Tuesday, January 31, 2012

Two Kinds of Homemade Soaps

There are actually two different kinds of homemade soaps that soapmakers like to make. One of them is called 'Cold-Process' soap and the other one is a glycerin soap. Cold process soap takes a lot more work for the average soap maker, but the results are worth it. Cold process soap starts out with heating oils, and mixing lye with rainwater. I know that sounds harsh, but there is a chemical process that takes place in which the lye actually isn't lye anymore by the time the product is finished. Something happens when the lye water combines with the oils, and a process called saponification takes place. After the soap mixture is poured into the molds, it begins the process of 'curing'. It takes about three weeks before the soap is fully cured and is safe to use. During the curing process, the lye water with the oils forms what we know as soap. If done properly, the soap will work as soap and the product is amazing to use.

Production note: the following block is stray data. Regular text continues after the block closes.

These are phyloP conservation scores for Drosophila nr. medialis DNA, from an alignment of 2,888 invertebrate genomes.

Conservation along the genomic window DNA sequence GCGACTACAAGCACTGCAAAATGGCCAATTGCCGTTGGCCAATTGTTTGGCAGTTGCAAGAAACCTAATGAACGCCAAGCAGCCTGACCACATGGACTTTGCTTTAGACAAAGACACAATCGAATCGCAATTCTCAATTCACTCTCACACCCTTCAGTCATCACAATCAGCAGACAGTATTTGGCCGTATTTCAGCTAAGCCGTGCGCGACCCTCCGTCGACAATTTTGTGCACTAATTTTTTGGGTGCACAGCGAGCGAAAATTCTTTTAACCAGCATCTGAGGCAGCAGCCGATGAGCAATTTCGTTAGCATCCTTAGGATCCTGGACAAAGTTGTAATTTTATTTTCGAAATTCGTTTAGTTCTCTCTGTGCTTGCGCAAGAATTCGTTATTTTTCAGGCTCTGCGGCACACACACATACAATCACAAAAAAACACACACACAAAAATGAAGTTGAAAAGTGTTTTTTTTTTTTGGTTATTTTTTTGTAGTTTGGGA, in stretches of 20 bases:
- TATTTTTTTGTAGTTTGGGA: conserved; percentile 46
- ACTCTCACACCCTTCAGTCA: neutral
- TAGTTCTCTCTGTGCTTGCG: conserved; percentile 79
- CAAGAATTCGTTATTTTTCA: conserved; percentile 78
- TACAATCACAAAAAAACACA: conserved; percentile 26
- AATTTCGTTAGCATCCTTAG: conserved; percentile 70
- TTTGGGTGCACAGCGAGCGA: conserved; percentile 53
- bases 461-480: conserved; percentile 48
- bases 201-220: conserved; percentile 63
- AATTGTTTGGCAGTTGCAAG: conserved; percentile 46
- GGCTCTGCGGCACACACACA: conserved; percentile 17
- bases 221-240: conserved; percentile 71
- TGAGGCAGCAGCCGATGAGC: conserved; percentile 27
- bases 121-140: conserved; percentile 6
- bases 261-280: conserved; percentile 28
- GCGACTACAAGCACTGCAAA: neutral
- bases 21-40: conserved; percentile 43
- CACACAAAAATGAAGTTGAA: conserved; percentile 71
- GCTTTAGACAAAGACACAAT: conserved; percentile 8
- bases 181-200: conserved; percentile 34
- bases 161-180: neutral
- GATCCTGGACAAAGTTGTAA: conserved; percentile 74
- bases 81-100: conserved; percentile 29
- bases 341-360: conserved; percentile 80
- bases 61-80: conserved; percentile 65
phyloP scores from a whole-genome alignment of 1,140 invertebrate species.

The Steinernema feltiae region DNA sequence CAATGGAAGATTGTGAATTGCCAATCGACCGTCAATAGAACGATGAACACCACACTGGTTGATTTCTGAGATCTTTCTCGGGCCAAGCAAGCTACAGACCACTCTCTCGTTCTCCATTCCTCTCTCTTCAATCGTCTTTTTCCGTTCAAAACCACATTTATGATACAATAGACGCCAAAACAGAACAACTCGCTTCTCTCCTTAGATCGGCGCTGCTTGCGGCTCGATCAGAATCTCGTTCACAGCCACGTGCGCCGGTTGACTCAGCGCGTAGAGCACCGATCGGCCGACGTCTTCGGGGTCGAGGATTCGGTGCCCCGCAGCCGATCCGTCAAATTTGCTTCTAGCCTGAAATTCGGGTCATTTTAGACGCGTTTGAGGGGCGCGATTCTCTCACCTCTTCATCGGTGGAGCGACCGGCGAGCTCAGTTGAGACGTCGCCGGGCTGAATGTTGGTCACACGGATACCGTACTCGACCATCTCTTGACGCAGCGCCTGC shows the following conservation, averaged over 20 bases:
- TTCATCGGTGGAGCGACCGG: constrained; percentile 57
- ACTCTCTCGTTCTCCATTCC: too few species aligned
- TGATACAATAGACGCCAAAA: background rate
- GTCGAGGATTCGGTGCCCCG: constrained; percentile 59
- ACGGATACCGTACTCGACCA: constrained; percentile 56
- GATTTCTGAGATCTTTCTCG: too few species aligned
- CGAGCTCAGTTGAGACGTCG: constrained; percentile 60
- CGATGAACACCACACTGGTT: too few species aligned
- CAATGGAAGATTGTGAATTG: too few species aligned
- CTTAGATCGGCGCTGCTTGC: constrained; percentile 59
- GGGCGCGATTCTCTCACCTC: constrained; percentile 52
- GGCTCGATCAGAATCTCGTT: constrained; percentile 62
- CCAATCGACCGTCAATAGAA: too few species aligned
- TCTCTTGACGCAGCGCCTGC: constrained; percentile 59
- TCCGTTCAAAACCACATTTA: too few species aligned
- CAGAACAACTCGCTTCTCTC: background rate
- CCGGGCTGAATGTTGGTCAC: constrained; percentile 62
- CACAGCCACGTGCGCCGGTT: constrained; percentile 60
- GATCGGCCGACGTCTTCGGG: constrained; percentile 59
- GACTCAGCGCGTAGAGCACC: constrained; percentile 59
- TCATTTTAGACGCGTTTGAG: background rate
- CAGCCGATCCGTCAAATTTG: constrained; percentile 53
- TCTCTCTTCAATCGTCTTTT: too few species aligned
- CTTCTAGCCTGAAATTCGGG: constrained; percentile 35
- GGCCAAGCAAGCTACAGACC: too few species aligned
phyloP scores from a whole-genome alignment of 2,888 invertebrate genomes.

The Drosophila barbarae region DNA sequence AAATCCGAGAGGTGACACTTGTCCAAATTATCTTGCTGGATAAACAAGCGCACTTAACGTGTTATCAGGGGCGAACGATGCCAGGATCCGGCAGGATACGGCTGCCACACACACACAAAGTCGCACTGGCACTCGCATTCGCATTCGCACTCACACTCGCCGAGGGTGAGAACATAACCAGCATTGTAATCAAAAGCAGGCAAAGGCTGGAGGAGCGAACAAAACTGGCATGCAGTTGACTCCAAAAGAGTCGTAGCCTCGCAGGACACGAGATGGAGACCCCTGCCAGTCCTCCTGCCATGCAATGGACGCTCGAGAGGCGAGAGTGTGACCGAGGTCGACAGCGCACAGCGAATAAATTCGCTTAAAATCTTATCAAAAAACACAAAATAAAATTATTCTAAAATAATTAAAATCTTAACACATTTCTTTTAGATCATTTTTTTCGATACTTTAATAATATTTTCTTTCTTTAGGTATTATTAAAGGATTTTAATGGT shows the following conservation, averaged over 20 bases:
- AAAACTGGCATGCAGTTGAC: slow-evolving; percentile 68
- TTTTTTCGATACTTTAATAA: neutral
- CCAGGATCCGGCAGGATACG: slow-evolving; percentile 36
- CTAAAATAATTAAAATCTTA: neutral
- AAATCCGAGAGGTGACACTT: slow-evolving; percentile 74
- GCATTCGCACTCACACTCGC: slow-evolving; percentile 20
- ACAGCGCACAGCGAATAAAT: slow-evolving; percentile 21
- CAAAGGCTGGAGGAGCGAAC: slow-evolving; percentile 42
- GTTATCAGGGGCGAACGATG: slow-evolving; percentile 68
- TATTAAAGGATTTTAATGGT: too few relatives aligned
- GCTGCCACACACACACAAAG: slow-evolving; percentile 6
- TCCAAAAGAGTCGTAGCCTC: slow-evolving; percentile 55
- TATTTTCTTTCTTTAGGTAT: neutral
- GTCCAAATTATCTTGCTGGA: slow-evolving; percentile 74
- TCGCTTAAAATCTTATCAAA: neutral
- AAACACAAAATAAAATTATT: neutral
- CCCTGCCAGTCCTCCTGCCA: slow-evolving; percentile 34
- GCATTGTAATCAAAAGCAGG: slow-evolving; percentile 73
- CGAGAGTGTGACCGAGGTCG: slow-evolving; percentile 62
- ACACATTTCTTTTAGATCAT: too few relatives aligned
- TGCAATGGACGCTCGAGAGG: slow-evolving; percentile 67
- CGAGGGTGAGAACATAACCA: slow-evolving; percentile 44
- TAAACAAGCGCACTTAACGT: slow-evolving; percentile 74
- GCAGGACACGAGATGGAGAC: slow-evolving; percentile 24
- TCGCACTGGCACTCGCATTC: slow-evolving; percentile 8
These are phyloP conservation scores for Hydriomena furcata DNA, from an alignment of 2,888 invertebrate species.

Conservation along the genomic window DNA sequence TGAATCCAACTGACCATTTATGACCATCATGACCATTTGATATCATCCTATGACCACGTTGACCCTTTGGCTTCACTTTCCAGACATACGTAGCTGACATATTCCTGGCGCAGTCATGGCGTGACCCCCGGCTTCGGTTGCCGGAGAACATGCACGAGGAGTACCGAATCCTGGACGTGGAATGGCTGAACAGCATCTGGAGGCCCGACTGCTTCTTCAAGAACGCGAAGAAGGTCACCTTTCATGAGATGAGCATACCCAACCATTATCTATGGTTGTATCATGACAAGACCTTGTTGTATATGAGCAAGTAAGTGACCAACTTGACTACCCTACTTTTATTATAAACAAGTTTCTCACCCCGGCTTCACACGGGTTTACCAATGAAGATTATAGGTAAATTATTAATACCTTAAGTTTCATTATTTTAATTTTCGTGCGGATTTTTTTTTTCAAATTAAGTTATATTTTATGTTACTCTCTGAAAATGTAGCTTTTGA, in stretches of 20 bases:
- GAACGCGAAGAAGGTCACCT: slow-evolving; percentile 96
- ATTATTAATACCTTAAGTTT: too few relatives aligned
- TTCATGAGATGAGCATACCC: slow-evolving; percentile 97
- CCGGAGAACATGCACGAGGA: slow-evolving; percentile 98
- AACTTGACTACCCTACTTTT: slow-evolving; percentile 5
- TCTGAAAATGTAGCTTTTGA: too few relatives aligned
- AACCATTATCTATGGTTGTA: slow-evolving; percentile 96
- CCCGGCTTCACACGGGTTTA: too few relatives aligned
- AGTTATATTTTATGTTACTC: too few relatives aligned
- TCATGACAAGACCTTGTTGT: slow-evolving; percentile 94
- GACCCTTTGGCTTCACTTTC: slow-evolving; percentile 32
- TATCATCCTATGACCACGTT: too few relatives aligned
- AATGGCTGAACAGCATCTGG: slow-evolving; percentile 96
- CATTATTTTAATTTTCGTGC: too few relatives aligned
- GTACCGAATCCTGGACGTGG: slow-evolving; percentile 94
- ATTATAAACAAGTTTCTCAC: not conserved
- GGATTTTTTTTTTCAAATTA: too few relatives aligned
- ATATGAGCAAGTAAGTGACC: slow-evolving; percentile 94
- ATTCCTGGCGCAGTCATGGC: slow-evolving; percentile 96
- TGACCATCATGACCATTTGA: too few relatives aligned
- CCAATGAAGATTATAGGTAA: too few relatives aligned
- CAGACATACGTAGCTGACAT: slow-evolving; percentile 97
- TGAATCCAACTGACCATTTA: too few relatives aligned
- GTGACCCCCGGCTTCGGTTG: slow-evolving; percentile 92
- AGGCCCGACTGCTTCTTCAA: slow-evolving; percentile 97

Glycerin soaps, on the other hand, are made by soap makers who take small pieces of glycerin (usually the glycerin is in a big bar, usually 5 LB or 25 LB. Pieces are taken off and put into a pot and heated at a low temperature. When it is melted, coloring and scents are added and the mixture is placed in a mold. If the glycerin bar is transparent, items can be placed inside the melted glycerin and it makes it more appealing, especially for kids. This method is usually called 'Melt and Pour' or 'M and P'. There are soap making lists that you can join on the internet, and there are companies that specialize in soap making and sell soap making products.
   So that is the basic story of how homemade soaps are made. Contact me if you are interested in watching me make homemade soap, and I will try to arrange a time when I will be making soap and you can watch.

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